I could have written this post about my mum. Every single line. I have to put up massive boundaries and be very clear about what I will and won’t do. And never ‘ask’ just ‘tell’. “I won’t be in this weekend Dad I’ve had to do a load of overtime and I can’t make it.” What’s the worst he can do, be cross? You’re not a child any more, the only hold he has over you is disapproval or emotional blackmail.

Grace212 Fri 04-Jan-19 20:14:34

so he can't claim he has no other support either.

sounds like he's massively taking the piss, sorry. Tell him you are too tired this Sunday and don't want to risk driving. Start saying no.

CuthbertDibble Fri 04-Jan-19 20:32:26

*I will have to visit him on sunday because I said I would*

It's harsh but you have to manage expectations, don't promise things that may not happen. Older people have a tendency to become quite childlike, they take you at your word... literally.

paulfoel Sat 05-Jan-19 10:27:00

Ive told him and told him if I'm on call there is a chance I wont be able to do his shopping for him.

I've said look let me sort out home delivery as a backup. No don't want to do that. And then I'll managed. Or "cant you do it monday evening after work?"

RandomMess Sat 05-Jan-19 10:31:35

Step out of the FOG!!

Don't argue just yes I can do that or no I'm not free then.

potatoscone Sat 05-Jan-19 10:36:27

If I was 84 I would probably want some help too sad

I'm sorry that you feel like he is a nightmare and annoys you all the time, but have you considered life from his POV?

PersonaNonGarter Sat 05-Jan-19 10:52:07

Arrange the supermarket delivery and get it delivered. Don’t discuss it. Put in nice things that will feel like love me perks (nice hot chocolate or whatever).

HollowTalk Sat 05-Jan-19 10:54:48

Come on, OP, you need to get a grip on this.

Does he uses texts? That's easier for getting the message across.

He's got loads of friends. He's not on his own all the time. Give yourself a break. Tell him a lie if you like (you have flu) but give yourself some time off.

Singlenotsingle Sat 05-Jan-19 11:00:19

You need to learn to say "no" and all variations thereof. Two hours away? That's about 100 miles. We've got relatives 100 miles away and we see them about three times a year! He wants you to do his shopping??? Just order it online shock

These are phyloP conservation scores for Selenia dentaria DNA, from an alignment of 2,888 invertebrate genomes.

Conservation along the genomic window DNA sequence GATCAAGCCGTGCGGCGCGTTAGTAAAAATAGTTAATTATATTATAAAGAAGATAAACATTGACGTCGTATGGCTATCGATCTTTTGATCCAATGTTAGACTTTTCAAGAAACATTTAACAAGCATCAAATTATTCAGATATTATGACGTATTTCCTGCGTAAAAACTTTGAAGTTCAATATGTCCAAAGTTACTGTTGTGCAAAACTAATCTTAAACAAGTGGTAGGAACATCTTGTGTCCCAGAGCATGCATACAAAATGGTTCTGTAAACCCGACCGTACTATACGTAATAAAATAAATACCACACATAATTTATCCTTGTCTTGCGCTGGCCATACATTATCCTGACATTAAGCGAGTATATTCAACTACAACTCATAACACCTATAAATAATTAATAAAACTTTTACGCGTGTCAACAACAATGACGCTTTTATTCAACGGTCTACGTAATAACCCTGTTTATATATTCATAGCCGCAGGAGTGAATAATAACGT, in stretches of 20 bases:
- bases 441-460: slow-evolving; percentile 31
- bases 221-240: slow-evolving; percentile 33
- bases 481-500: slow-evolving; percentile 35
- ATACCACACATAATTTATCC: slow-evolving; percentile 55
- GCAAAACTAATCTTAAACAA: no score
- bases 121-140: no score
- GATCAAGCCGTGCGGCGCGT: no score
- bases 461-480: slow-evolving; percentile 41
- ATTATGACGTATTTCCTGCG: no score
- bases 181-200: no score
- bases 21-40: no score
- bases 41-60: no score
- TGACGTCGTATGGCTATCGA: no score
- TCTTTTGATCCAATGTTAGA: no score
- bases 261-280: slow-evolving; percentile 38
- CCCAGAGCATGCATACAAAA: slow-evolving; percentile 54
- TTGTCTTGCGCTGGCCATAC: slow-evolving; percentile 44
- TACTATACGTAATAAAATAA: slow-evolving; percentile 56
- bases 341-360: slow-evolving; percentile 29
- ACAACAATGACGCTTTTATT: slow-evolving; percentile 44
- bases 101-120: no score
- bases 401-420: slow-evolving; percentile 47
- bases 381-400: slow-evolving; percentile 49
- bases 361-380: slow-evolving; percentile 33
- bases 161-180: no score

I'm lost for words!

rainbowstardrops Sat 05-Jan-19 11:01:25

Only you can stop it! At the moment, you are enabling it.
Of course do things for your dad when you can but you need to consider yourself and your family too.
Arrange the online shop. Don't drive all the way to pick him up if he's perfectly capable of getting a taxi.
It really does seem like it's down to you to make some changes here.

paulfoel Sat 05-Jan-19 11:12:49

potatoscone - seriously?

Of course I know he wants help. But are you suggesting I ignore everyone else I have responsibilities for?

Not helpful at all.

paulfoel Sat 05-Jan-19 11:14:59

To clarify, I live 25 miles away now. I was working 80 miles away at the time. (Its now about 20 miles away).
Its a good 30 mins each way from home.

But yes the hospital he was in was pretty much 2 hours away from where I worked. I used to get a train so I'd have had to get train back, pick up car and drive rest of way.

paulfoel Sat 05-Jan-19 11:19:07

In work till 9pm last night. In the office at the mo - its going to be a long day as well. And I'm on call this weekend. Such is the life of an IT consultant!

Last saw my 5 year old daughter Thursday evening. BUT, you can bet even if its done and dusted today, and I manage to get some sleep tonight, he will expect me to spend 2-3 hours getting his shopping and visiting him tomorrow. To be honest, I could do with a rest and spend time with my daughter.

If I phone him I'll get comments like how hes "disappointed", been "stuck in the house", "got no food in the house" etc.

(Sometimes he says this and lies saying no-ones been when my brother has visited AND done shopping for him on the day before. Yet he still insists).

potatoscone Sat 05-Jan-19 11:22:50

Of course I know he wants help. But are you suggesting I ignore everyone else I have responsibilities for?

No. No, I did not suggest that at all.